Are we willing to allow the dirtiest oil on the planet to threaten our prettiest places? Many Vermont towns will soon debate that issue.
Vermont Town Meeting is traditionally a forum for issues that are local and often relatively small—how much money to spend on mosquito control, for example.
But sometimes the matters brought to Town Meeting are global and large. Many towns, for example, voiced their opposition to the continuing war in Iraq in 2005.
This year, a number of Vermont towns will be considering another big question with global implications: Should they go on record as opposing a proposal to pipe highly polluting “tar sands” oil through Vermont?
Tar sands oil is produced in Alberta, Canada, drawing from a huge reservoir of dense, carbon-heavy oil. The substance is extracted by drilling and open-pit mining– a process that has already destroyed hundreds of thousands of acres of Canadian open space.
And that’s just the beginning. Once the lucrative tar sands oil is extracted, it needs to be liquefied, heated and piped thousands of miles to refineries and ports.
The proposed Keystone XL pipeline — from central Canada through the American Midwest to Texas — has received a lot of attention, highlighted by protests led in part by Ripton resident Bill McKibben and other Vermonters.
But it’s also clear now that a Canadian company called Enbridge, and at least one other company involving Exxon Mobil, have plans to reverse an existing oil pipeline that runs from Portland, Me., to Montreal – and use this aging pipeline to ship tar sands oil across Vermont, for export out of Portland.
The pipeline runs through 10 Vermont towns in the much loved Northeast Kingdom, including more than a dozen Vermont lakes and rivers. The pipe crosses the Black River, which empties into giant Lake Memphremagog.
An oil spill in the Northeast Kingdom would be catastrophic for the state. Imagine black, tar-like bitumen coating birds and fish in Vermont, the way oil spills damaged the wildlife of the Gulf of Mexico in the BP disaster.
It would turn parts of the Green Mountain State into a Green Mountain wasteland. And there are many reasons this scenario is not just an idle fantasy.
The pipeline through Vermont is several decades old. Though it is supposed to be entirely subterranean, erosion has exposed it at several stream crossings. Compared to the crude oil now coursing through the line, tar sands oil is much tougher on pipes. Think of it as liquid sandpaper that can grind and burn its way through pipe.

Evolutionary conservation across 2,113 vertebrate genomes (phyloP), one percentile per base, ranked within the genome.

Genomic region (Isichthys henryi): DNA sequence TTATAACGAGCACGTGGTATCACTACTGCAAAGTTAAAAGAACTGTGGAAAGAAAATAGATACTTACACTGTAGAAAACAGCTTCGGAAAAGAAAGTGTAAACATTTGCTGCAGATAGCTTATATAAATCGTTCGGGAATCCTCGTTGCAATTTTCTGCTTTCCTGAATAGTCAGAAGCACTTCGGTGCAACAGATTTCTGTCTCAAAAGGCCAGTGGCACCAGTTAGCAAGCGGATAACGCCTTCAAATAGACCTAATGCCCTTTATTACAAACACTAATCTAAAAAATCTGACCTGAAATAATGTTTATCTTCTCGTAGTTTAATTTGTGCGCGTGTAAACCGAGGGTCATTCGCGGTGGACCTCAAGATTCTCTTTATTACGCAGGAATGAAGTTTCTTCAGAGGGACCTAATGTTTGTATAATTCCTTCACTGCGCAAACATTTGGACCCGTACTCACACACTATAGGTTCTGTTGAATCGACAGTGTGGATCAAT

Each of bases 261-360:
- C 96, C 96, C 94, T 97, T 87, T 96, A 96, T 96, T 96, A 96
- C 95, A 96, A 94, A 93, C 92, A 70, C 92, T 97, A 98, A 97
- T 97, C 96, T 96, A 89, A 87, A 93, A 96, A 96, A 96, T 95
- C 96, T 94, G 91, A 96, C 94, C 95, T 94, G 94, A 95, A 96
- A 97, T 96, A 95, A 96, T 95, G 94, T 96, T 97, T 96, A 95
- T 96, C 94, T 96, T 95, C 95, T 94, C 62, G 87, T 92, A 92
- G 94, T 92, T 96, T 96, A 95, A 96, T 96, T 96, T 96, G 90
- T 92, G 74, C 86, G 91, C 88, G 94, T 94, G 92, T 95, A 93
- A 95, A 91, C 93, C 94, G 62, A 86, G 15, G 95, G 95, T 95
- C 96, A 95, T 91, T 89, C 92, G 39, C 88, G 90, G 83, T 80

That’s just what happened along the Kalamazoo River in Michigan.
There, a pipe carrying tar sands oil broke and emptied more than a million gallons of toxic oil, contaminating a 30-mile stretch of the river as well as a nearby lake. The cleanup is still going on two years later at an estimated cost of at least $825 million – making it the mostly costly inland cleanup of an oil spill.
And wouldn’t you know it: The company running that Michigan pipeline is Enbridge. That’s the same outfit involved in plans to run tar sands diluted bitumen across Canada to Montréal, in order to connect with the pipeline through Vermont. In a 2012 report on the spill, the National Transportation Safety Board compared the pipeline company’s handling of the disaster to the comically inept Keystone Kops. And then slapped the company with $3.7 million in fines.
The Burlington City Council has already gone on record as opposing the transportation of tar sand oil through Vermont. Similar resolutions, based on a model developed by 350Vt.org, will be considered at many town meetings in early March. The resolutions will be put before those meetings either by voter petitions or by the select board itself.
Now let’s take a quick look at the global picture.
The world’s scientists are virtually unanimous in agreeing that climate change is a clear and present danger to the future of humanity. Global temperatures are rapidly rising, and climates around the world are seeing huge, costly disruptions and unusually extreme weather.
We’ve seen the evidence in the Northeast from Hurricane Irene and most recently Hurricane Sandy. The Midwest has recently undergone record heat and drought, while portions of Southeast Asia have seen massively destructive floods. The Arctic icecap experienced record melting last summer, portending a dangerous rise in sea levels among other risks.
NASA’s top climate scientist, James Hansen, Ph.D., has said about the Alberta tar sands fields, “If Canada proceeds, and we do nothing, it’s game over for the climate.”
Game over. This is a not a dress rehearsal. It’s the only planet we’ve got.
Canada is clearly proceeding, under the misguided leadership of its oil-friendly prime minister, Stephen Harper.
So it’s up to us.
Demonstrations against piping tar sands through New England are planned in Burlington and on the Connecticut River on Jan. 23 and Portland on Jan. 26. There will also be a big 350.org event in Washington, D.C. on Feb 17, to urge Pres. Obama to oppose the Keystone XL tar sand pipeline once and for all.
But you don’t have to travel to a demonstration to make your voice heard on this issue.
Check 350vt.org to register your support for the resolution to stop the pipeline through Vermont. Tell your friends about this issue before it’s too late. Let your select board members know you want the resolution to be considered at town meeting.
Making our voices heard through town meetings, on issues that directly affect us, is in the finest tradition of Vermont democracy. And little actions like these add up.
– 30 –